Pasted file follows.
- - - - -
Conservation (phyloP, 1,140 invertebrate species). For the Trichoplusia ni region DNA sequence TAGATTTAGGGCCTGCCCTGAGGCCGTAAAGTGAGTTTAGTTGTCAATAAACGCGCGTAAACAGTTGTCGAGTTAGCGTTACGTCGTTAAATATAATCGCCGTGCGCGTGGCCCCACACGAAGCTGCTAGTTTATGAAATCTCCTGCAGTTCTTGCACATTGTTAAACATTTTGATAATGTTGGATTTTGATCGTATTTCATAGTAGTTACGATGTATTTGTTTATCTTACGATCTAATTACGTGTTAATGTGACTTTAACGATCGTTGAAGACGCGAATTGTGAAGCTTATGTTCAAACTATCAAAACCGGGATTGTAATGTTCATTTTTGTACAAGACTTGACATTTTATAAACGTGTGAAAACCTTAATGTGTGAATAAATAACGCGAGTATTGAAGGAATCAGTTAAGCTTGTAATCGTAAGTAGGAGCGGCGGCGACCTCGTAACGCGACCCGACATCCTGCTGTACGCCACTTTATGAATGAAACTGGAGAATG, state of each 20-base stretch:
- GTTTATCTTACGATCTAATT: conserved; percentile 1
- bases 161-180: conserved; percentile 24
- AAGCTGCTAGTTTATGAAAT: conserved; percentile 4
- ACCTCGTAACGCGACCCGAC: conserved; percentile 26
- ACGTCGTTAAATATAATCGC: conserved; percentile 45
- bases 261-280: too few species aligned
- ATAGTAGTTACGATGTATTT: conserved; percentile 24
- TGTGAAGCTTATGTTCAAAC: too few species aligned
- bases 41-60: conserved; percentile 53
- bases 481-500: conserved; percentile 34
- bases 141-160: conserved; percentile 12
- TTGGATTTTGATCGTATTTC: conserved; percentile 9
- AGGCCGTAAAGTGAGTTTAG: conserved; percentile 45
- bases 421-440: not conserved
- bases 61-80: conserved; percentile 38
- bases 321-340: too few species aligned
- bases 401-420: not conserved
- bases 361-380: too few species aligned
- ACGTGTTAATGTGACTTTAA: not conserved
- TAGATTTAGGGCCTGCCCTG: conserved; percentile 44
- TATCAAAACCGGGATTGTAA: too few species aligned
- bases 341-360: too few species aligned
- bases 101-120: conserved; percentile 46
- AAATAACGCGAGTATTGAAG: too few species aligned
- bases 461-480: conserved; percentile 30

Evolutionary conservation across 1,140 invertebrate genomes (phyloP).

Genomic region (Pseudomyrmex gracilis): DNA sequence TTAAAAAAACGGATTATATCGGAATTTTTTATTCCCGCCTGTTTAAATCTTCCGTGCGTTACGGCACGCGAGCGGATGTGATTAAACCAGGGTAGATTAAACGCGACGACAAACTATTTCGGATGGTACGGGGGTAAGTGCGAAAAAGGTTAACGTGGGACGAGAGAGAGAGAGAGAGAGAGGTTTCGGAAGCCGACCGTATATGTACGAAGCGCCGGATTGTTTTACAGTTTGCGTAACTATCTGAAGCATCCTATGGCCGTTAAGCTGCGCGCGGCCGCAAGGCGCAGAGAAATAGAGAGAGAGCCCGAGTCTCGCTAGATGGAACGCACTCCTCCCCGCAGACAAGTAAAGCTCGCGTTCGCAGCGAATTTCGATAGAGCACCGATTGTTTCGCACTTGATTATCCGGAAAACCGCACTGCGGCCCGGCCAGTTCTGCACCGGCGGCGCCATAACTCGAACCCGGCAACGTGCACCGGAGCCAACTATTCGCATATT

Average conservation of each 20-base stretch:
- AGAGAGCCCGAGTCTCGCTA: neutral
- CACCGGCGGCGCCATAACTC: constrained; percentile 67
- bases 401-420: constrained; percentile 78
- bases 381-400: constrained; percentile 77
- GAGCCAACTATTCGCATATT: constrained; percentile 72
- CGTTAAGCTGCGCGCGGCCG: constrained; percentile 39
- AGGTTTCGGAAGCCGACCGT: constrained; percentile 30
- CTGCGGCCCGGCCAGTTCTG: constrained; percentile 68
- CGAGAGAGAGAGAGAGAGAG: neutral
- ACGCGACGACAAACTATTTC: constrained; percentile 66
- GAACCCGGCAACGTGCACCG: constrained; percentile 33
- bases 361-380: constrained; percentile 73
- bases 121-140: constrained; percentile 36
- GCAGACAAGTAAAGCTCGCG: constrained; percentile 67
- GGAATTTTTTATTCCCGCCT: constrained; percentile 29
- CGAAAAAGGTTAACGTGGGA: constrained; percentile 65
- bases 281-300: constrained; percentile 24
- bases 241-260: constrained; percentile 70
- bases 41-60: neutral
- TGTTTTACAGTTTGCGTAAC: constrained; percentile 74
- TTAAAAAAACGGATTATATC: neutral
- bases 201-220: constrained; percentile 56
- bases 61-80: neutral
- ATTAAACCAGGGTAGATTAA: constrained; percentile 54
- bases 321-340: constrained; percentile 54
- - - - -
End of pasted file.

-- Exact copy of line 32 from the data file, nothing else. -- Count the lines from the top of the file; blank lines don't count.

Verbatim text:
- bases 401-420: constrained; percentile 78